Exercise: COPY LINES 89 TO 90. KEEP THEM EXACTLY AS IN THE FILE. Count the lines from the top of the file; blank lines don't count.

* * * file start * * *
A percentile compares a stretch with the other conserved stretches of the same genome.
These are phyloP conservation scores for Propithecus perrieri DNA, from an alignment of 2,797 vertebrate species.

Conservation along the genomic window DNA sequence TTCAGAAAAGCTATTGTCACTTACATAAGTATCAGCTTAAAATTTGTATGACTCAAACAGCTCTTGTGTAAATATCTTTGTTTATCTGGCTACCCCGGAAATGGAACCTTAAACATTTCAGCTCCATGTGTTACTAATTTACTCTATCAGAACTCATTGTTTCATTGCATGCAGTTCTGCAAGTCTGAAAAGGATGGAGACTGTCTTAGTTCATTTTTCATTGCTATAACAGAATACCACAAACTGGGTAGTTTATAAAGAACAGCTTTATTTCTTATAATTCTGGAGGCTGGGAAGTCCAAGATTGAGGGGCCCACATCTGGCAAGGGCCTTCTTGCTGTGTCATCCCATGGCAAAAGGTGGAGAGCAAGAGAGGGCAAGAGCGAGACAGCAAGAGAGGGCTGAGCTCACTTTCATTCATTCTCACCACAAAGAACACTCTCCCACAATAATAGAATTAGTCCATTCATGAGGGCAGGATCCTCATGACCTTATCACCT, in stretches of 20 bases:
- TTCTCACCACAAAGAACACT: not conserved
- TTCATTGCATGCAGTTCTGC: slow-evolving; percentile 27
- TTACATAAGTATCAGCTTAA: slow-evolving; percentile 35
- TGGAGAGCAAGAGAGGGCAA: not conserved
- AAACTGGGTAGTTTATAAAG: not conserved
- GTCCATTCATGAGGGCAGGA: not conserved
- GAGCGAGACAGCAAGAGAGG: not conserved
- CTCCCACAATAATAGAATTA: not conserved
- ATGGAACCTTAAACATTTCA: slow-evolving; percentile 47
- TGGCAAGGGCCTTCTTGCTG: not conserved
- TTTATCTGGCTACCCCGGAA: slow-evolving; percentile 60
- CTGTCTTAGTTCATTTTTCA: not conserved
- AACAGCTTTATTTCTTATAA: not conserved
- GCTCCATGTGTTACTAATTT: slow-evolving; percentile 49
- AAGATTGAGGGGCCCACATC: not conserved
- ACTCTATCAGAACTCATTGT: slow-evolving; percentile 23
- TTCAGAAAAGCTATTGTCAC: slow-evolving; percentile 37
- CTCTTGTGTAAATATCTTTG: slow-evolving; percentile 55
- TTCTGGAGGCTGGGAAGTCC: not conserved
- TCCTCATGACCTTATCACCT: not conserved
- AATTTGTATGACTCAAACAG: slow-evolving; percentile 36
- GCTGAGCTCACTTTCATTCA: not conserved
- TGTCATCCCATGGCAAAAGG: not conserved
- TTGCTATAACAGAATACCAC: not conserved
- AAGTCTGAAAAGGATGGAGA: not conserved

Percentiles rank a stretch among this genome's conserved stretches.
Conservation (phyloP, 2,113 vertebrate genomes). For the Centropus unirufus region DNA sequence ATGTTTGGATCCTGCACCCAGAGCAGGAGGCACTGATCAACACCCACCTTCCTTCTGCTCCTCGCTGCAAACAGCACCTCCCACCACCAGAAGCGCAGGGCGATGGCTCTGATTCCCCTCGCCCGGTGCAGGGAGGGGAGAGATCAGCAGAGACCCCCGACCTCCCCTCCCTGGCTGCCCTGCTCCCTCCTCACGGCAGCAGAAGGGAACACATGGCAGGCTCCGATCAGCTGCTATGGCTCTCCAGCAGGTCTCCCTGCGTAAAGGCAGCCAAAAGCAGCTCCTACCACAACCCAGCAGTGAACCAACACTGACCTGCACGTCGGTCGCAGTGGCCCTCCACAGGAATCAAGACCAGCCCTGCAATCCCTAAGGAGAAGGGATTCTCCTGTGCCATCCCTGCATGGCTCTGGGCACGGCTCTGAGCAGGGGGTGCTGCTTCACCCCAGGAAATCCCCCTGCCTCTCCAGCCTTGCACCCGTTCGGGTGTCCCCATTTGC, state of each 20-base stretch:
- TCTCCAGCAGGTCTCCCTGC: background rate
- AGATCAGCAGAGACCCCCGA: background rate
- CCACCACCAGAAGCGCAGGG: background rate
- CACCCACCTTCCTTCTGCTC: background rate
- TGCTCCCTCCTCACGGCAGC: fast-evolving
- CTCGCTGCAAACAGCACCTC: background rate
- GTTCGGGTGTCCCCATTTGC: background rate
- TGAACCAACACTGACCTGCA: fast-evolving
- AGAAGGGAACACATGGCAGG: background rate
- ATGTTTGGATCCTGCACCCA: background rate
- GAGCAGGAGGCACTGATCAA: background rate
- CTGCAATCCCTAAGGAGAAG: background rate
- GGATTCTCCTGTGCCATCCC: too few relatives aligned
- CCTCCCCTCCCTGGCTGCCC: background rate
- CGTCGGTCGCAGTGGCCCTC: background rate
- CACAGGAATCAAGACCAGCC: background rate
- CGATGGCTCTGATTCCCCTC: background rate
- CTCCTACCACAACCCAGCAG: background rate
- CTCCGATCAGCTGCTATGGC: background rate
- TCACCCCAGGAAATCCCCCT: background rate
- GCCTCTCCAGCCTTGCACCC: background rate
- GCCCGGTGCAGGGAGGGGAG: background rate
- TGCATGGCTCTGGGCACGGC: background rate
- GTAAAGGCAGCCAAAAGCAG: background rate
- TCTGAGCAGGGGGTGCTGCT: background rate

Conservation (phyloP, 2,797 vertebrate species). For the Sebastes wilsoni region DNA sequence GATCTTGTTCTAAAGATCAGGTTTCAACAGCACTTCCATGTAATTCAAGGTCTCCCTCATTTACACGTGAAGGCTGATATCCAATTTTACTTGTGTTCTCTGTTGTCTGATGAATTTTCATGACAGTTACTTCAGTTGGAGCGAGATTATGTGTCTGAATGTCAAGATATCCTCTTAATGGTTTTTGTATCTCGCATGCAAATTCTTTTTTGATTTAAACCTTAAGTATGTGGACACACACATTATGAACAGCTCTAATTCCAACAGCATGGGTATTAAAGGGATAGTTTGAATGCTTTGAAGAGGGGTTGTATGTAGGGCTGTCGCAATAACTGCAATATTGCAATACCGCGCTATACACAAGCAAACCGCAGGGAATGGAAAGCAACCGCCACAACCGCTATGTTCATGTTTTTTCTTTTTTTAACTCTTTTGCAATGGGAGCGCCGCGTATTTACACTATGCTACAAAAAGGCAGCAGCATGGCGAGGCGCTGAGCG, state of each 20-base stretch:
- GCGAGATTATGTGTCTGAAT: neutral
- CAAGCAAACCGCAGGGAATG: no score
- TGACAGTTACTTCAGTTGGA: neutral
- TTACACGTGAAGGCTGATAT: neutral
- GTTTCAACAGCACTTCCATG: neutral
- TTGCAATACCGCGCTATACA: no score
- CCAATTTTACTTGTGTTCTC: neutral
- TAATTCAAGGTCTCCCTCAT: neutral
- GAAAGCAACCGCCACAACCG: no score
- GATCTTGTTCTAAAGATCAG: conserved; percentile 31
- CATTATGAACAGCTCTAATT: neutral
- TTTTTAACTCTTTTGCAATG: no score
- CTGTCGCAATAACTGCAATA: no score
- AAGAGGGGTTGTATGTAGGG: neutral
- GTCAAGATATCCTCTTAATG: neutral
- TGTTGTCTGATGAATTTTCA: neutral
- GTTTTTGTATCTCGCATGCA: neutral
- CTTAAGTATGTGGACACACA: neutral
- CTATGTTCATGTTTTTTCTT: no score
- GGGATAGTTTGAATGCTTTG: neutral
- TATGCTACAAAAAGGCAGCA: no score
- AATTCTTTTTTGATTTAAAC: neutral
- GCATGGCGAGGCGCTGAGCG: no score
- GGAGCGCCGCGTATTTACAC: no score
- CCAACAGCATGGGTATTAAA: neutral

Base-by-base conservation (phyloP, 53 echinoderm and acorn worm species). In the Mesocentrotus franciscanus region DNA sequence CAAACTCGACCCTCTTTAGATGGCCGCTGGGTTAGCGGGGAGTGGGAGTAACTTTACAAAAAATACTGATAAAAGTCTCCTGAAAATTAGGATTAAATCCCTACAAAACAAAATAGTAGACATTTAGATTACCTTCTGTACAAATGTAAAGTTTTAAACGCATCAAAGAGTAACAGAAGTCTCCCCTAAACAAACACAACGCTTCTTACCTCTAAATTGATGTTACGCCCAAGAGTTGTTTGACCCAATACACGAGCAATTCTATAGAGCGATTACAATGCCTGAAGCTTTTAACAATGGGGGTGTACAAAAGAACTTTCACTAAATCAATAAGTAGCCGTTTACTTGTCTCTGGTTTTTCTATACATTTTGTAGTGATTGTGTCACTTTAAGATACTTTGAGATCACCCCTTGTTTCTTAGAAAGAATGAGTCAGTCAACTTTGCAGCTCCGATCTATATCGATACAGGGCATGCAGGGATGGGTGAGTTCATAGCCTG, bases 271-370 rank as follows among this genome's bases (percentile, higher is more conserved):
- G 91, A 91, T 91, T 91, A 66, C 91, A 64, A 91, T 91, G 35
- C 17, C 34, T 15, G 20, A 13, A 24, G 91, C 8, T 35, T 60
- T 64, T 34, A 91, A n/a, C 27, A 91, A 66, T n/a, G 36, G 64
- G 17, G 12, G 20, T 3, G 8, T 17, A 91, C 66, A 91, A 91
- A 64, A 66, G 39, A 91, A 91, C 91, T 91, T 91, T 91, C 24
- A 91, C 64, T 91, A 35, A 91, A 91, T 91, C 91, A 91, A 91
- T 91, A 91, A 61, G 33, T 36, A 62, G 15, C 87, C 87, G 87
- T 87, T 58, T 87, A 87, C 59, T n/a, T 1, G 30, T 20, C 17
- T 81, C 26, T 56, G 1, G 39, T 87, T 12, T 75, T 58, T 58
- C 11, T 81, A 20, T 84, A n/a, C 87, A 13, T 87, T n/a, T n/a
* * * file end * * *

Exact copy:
- T 91, A 91, A 61, G 33, T 36, A 62, G 15, C 87, C 87, G 87
- T 87, T 58, T 87, A 87, C 59, T n/a, T 1, G 30, T 20, C 17